The debate as to whether the Internet is good or bad for literature doesn’t seem any closer to resolution now than when it began, years ago, but the fact remains that some people in the literary world are excellent at using social media and other platforms to communicate with readers and get people interested in what they’re writing. Some are young authors, others are firmly established. Some are publishing industry veterans or new media superstars, others command small armies via their Tumblrs. Whatever it is they do on the Internet, these 35 people do it better than anybody else in the book… Read More
Listicles, tweets, your ex’s Facebook status, picture of dogs wearing costumes — the internet offers no shortage of entertaining stuff to look at. But there’s plenty of substantial writing out there, too, the pieces you spend a few minutes reading and a long time thinking about after you’ve closed the tab. In this weekly feature, Flavorwire shares the best of that category. This week, debut novelists share their stories, Tao Lin goes to see Karl Ove Knausgaard talk with Zadie Smith, and lots of dogs. … Read More
As everyone knows, 2013 was the year of the selfie, something we’ve all groaned over, bemoaning the state of kids today. But selfies aren’t just for moody teenagers — they’re also employed by moody writers! Not to mention, it seems, just about everybody else. After the jump, secretly revel in a little collection of famous authors’ selfies, both vintage and recent, serious and totally goofy. And if any of your favorites are missing here, add ‘em on in the comments. Can’t have too many selfies. … Read More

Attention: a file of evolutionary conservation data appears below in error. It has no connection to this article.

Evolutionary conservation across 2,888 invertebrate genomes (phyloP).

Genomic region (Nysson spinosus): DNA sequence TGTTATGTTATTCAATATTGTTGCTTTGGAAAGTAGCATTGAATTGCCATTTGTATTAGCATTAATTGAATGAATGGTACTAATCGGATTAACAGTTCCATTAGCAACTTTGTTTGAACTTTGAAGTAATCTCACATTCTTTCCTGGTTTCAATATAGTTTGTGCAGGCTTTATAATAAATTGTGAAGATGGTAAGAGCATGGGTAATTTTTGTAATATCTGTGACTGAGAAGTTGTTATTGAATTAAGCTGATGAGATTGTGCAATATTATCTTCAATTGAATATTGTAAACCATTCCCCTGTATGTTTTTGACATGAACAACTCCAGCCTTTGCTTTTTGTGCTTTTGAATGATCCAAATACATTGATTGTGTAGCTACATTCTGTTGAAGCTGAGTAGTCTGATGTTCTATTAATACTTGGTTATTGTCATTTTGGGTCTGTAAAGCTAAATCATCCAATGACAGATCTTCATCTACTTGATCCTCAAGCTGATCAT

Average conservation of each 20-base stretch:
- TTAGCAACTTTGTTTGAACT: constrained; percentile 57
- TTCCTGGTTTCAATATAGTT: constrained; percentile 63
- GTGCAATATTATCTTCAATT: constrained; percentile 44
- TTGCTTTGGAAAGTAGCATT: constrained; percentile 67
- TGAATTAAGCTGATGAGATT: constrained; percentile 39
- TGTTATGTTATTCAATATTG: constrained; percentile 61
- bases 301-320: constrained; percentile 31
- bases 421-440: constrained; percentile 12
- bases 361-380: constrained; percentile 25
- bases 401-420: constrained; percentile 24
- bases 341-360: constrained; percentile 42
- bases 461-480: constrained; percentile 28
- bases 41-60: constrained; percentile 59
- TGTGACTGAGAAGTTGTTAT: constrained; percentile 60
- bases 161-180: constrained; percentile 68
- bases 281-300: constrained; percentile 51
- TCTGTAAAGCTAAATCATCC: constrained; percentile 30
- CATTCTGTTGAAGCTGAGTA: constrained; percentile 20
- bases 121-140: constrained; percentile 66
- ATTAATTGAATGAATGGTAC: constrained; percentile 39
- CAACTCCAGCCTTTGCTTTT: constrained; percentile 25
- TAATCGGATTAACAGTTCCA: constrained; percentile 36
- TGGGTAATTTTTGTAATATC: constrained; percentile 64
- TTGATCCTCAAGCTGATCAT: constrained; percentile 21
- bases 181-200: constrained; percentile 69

Five years ago this month saw the publication of Roberto Bolaño’s 2666 in English. The book topped almost every year-end list and signaled a shift in literary tastes, creating larger audiences for works in translation, historical storylines, and narrative complexity. Between the uncertain future of the publishing industry, the rise of indie presses, new literary magazines, and the Internet and ereaders, the years that followed were bittersweet for the book industry but also a unique and fruitful time for readers. The following 50 books provide several clues as to why that is, and also give a glimpse into the future of… Read More
Say what you want about Tao Lin and his books, but not many authors can write novels that make critics go ahead and question their entire being. And no matter what you end up saying, it’s hard to not reach the conclusion that there are actually two Lins you have to deal with: Tao Lin the writer and Tao Lin the Internet personality. While the latter might be the better known of the two Taos, Lin the writer has made great strides to outpace Lin the human meme with his latest novel, Taipei, culminating with Clancy Martin’s glowing New York Times review of the book that calls it “a gigantic leap forward” and describes Lin as “a serious, first-rate novelist.” The only thing left for him to do is convince all the naysayers. … Read More
The first time I became aware of Marie Calloway was in the late Fall of 2011, when I was serving as Editor-in-Chief of The New York Observer and the paper’s media reporter, Kat Stoeffel, pitched a profile of a young pseudonymous writer who had made a name for herself on sites like Thought Catalog, Tao Lin’s Muumuu House, and via her own blog, wherein she posted stories about sex she’d had with various people she met online.